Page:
By Stavros Lygeros
A week ago, senior European officials were worried about unchecked political developments in Greece. They gave reassurances that the fifth installment of aid to Greece would be released, and that a new bailout loan was under way. When the risk of collapse was no longer there, foreign officials came back with fresh warnings, but they are mostly bluffing. Even those who issue these warnings admit that the Greek crisis poses a huge systemic risk to the eurozone. As a result they are obliged, for their own good, to avert a Greek default.
That does not mean to say that Greece must exploit the situation to avoid fiscal reform. It does mean however that Greece is not totally without its bargaining chips, as the cheerleaders of the memorandum would have us believe. The government failed to negotiate the deal or meet its commitments. As a result, it tarnished its credibility at home and abroad.
Troika officials — from the European Commission, European Central Bank and the International Monetary Fund — were happy to see George Papandreou and Giorgos Papaconstantinou, then finance minister, accept their demands without too much fuss. At the same time, they were angry at their incompetence and inconsistency. But these were in fact two sides of the same coin.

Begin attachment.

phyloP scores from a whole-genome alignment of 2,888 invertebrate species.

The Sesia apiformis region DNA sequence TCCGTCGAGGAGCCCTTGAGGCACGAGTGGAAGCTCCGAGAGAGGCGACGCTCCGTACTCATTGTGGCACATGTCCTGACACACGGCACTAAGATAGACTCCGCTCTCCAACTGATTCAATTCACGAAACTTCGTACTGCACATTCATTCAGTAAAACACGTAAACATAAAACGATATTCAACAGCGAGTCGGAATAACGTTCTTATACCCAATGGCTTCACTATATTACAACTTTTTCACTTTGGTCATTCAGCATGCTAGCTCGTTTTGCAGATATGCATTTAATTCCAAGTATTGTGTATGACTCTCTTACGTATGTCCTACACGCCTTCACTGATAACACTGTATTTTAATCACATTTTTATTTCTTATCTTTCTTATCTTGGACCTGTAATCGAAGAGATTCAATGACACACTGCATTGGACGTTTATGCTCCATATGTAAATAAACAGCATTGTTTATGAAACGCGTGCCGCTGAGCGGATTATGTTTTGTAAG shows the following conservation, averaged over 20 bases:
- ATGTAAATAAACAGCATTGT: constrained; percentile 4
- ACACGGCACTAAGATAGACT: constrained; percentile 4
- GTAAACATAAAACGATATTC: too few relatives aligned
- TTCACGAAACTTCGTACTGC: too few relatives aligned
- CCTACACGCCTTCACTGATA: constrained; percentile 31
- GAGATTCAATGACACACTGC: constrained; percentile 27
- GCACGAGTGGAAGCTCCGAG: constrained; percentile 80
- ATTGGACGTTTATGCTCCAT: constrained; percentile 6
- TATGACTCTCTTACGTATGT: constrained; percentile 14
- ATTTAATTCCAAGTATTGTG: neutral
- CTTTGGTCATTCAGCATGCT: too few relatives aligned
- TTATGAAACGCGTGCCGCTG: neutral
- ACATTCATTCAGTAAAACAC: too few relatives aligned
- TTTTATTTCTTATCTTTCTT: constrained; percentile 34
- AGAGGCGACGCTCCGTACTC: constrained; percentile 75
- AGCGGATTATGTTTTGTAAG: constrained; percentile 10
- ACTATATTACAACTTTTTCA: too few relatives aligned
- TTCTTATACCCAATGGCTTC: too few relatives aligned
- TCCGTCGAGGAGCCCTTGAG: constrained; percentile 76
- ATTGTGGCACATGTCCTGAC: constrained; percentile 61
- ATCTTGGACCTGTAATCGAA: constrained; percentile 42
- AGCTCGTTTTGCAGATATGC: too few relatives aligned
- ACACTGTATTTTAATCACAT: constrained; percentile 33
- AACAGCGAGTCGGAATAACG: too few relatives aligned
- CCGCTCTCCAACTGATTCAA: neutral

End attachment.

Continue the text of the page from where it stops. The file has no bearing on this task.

The midterm fiscal plan does not lead to the creation of a primary surplus, which must be the goal. It will just sink the economy further into recession. A sustainable growth program has to combine the tidying up of public finances (which has to start from scratch), better use of the country’s dormant growth potential and a restructuring of Greece’s debt. It is obvious that the country’s debt is not serviceable unless there is a “haircut.” If the eurozone wants to avoid that, for its own reasons, it should work to find an alternative solution. Solutions do exist; what does not exist is the political will to implement them. Caught up in contradictions, foreign officials are issuing warnings although the midterm plan is set to pass.
Greece is not the black sheep of the bloc. It is the weakest link in a weak chain. If Greece were to return to the drachma, the crisis would hit other weak links. Greece is on the front line, but it is not the front. It is vital that the Greek problem is tackled in a European context. Warnings, humiliation and punishment are only making matters worse. When you stretch things too far, some things get broken in the process.
**** From “Kathimerini”, Friday June 24, 2011